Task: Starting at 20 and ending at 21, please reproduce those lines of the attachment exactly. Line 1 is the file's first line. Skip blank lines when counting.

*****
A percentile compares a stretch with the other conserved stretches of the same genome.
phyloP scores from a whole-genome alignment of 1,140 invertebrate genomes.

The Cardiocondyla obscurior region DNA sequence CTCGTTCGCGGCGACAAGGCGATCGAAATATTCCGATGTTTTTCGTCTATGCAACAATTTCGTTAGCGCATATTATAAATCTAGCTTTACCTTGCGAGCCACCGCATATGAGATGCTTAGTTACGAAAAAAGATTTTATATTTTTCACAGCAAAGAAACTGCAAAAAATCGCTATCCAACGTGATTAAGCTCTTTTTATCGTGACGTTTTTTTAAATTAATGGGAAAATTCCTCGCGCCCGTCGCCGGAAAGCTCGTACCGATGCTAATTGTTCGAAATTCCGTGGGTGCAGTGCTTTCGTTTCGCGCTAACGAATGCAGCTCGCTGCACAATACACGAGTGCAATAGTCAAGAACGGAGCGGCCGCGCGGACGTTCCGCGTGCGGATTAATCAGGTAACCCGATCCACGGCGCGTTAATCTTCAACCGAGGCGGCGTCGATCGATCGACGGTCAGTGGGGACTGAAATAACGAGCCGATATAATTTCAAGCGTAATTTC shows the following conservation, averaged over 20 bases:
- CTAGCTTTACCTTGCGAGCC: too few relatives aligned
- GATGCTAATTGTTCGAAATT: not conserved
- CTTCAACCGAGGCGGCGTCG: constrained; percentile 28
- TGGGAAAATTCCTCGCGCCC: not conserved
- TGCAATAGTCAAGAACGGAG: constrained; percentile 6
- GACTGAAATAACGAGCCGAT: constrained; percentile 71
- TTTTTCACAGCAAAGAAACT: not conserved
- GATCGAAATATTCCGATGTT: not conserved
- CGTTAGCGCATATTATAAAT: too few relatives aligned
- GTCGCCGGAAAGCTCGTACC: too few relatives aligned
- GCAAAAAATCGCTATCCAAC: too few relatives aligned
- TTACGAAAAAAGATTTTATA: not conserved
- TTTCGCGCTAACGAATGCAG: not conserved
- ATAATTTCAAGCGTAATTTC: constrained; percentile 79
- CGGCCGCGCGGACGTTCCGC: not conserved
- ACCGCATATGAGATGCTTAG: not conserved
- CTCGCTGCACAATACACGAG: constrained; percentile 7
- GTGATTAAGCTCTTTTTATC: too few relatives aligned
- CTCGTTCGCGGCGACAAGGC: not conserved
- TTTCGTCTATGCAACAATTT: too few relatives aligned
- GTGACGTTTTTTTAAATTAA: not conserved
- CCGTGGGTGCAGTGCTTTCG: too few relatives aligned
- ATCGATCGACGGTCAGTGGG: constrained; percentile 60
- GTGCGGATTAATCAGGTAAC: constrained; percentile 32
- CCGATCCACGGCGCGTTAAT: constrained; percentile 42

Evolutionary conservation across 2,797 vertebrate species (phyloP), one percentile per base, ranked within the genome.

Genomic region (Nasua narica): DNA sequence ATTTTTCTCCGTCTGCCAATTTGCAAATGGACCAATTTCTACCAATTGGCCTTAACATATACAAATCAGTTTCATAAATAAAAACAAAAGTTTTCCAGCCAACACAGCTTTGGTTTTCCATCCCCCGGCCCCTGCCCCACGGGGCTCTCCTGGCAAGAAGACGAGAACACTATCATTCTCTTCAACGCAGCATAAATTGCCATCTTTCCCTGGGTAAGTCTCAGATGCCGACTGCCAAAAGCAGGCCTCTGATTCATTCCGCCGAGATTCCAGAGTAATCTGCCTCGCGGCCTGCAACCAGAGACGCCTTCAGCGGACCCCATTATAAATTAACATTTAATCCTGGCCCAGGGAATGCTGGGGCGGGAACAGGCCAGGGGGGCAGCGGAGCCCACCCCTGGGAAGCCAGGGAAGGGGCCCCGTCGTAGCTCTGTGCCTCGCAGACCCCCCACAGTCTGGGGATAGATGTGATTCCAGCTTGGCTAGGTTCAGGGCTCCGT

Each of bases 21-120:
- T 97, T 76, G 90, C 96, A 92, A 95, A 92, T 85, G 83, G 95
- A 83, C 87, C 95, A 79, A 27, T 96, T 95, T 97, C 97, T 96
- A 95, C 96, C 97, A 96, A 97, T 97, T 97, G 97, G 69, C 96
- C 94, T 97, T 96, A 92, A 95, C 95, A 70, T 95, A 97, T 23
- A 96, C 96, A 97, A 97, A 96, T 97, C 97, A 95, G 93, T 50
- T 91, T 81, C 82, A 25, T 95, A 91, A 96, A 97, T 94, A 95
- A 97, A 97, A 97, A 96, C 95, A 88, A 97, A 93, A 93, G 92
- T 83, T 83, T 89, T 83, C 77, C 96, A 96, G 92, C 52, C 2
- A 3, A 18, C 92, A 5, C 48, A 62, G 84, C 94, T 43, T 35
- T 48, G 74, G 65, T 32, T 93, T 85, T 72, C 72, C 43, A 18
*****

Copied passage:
- CTCGCTGCACAATACACGAG: constrained; percentile 7
- GTGATTAAGCTCTTTTTATC: too few relatives aligned